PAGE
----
There is still insufficient appreciation whether neuropsychological rehabilitation and psychotherapy are effective in attenuating depression following traumatic brain injury (TBI). This knowledge gap was addressed in the present systematic review and meta- analysis of the literature. We conducted electronic database (Medline, PsychINFO, Scopus) searches (time frame: January 1, 2005 - December 31, 2015) for clinical studies that had tested neuropsychological rehabilitation and psychotherapy in adult TBI survivors with depression. The studies were to have experimental or quasi-experimental study design, and to include survivors from non-military TBI. Quantitative assessment of qualifying studies was done using the random effects model. We calculated the pooled size effect using standardized mean difference (SMD) as the main effect measure. We identified three studies, totalling 231 participants, which tested cognitive behavioural therapy or mindfulness-based cognitive therapy as interventions to attenuate post-TBI depression. The analysis revealed a small and non-significant decrease in depression symptoms due to intervention (SMD = -0.23 [95% confidence interval: -050, 0.03; z=1.73, p=0.08]). Testing for publication bias was not feasible due to low number of identified studies. Current evidence indicates only a small therapeutic effect of psychotherapy in attenuating post-TBI depression.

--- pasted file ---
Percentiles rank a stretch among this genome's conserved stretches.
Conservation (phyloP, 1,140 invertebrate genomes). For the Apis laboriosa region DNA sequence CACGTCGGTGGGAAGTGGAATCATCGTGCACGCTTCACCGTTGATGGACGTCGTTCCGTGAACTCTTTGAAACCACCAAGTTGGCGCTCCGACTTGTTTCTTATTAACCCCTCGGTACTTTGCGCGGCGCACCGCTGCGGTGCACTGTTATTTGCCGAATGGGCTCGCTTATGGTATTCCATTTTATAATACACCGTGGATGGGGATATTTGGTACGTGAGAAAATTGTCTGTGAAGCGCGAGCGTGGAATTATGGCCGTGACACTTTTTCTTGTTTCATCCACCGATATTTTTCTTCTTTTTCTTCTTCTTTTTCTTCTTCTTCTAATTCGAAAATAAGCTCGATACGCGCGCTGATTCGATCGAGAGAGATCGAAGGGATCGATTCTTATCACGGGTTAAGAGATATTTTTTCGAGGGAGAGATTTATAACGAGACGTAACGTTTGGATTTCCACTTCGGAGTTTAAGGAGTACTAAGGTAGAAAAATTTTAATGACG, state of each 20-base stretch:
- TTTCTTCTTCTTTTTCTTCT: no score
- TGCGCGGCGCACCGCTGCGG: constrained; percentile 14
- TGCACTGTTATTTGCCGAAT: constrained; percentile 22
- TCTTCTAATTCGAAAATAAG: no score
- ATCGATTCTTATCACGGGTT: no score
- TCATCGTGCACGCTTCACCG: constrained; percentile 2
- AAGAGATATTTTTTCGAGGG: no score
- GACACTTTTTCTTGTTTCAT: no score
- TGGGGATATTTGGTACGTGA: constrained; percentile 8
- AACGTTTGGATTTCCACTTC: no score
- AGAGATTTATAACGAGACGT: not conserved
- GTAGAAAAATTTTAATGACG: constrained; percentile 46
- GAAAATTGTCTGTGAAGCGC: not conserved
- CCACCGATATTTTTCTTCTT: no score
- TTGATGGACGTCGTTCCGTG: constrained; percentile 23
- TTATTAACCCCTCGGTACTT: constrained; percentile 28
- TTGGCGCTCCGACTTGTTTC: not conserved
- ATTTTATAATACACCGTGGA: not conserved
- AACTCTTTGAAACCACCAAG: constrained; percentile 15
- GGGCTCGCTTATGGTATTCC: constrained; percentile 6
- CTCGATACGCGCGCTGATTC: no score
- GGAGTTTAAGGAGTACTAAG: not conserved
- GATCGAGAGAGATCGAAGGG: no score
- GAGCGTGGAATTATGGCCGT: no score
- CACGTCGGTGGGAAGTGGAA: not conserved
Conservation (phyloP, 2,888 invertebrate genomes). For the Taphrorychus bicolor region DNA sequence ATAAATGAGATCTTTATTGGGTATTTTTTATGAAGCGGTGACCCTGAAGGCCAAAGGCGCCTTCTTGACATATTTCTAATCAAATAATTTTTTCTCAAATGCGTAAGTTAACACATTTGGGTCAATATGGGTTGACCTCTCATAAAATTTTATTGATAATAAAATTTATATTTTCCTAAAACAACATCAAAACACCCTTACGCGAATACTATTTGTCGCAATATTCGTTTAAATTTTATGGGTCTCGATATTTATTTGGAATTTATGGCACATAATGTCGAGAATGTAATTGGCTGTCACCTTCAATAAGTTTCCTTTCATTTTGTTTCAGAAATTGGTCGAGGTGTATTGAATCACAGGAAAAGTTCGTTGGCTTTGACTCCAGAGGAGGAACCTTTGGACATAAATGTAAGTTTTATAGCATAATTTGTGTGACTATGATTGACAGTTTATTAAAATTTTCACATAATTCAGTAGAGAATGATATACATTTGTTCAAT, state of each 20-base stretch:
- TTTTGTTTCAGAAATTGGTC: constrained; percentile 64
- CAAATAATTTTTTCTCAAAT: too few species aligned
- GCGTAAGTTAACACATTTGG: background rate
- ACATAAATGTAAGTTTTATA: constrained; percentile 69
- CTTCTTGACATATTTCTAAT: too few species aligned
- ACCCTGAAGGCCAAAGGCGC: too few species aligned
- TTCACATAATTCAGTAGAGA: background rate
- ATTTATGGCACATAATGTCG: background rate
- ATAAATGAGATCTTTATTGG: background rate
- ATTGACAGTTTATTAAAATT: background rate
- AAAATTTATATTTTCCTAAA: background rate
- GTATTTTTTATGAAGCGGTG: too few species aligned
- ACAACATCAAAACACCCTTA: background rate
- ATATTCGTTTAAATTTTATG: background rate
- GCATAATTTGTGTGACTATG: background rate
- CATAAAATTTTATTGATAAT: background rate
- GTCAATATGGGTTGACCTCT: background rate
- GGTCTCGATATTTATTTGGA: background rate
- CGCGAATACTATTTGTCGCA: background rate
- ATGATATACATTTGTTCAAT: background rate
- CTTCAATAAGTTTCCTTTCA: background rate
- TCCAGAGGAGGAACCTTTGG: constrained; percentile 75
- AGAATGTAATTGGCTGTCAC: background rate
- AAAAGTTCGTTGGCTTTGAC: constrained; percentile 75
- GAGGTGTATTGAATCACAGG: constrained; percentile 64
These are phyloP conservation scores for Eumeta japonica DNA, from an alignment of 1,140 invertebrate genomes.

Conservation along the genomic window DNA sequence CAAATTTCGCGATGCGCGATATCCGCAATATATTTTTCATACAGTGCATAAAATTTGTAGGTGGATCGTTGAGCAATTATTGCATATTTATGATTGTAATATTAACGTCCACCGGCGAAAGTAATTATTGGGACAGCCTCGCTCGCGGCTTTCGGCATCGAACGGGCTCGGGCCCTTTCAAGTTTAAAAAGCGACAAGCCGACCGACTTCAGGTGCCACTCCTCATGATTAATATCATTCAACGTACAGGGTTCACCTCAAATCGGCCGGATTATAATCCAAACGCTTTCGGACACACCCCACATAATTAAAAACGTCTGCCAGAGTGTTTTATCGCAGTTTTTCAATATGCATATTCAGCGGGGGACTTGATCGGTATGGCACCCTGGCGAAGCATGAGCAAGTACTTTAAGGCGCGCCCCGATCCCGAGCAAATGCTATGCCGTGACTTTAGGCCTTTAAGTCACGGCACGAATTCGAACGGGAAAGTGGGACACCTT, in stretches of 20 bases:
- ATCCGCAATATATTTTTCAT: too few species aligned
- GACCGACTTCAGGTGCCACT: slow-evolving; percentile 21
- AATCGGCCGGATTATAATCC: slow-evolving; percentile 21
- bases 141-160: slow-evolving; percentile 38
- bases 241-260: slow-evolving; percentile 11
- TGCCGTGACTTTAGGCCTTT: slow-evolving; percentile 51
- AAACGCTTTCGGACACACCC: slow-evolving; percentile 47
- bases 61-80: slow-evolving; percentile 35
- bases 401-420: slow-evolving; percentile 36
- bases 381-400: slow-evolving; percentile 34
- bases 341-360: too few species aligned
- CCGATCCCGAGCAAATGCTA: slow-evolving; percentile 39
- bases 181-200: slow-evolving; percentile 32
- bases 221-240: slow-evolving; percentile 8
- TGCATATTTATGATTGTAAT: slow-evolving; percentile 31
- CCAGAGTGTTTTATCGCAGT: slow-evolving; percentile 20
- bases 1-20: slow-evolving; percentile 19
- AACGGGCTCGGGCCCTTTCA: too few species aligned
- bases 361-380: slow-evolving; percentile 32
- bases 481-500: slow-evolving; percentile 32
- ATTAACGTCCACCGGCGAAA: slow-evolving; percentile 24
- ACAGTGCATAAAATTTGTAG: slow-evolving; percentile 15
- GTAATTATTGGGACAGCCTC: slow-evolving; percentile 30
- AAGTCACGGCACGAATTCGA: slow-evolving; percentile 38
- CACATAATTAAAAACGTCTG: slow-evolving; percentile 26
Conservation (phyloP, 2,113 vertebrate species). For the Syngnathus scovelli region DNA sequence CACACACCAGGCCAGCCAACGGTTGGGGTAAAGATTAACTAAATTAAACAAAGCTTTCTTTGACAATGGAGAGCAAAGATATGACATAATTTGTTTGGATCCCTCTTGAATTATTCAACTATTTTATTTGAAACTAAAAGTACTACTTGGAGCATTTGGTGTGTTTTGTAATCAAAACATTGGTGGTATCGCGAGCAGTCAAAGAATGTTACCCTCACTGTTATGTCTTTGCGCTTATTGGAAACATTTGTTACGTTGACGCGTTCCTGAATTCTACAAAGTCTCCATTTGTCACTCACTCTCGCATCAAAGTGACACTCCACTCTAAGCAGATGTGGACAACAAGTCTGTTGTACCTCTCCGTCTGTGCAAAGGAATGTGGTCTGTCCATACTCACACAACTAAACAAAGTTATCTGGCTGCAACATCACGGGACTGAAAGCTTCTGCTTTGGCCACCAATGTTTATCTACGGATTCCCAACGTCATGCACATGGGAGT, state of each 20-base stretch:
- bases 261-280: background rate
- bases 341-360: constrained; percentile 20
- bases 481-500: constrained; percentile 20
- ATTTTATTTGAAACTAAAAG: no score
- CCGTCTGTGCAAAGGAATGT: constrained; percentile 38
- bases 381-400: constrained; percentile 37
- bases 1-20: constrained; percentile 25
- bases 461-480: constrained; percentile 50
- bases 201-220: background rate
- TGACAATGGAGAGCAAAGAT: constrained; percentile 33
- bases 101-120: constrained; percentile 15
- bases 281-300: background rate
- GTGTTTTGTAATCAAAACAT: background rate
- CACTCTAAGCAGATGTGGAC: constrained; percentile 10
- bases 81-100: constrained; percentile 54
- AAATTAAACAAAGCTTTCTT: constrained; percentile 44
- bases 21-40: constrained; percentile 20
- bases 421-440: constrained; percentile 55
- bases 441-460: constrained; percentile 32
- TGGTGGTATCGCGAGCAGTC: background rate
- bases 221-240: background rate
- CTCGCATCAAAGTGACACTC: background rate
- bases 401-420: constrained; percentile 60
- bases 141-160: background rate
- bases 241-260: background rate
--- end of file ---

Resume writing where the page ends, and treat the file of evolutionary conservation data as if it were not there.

PMID: 28322535 [Pubmed - Publisher]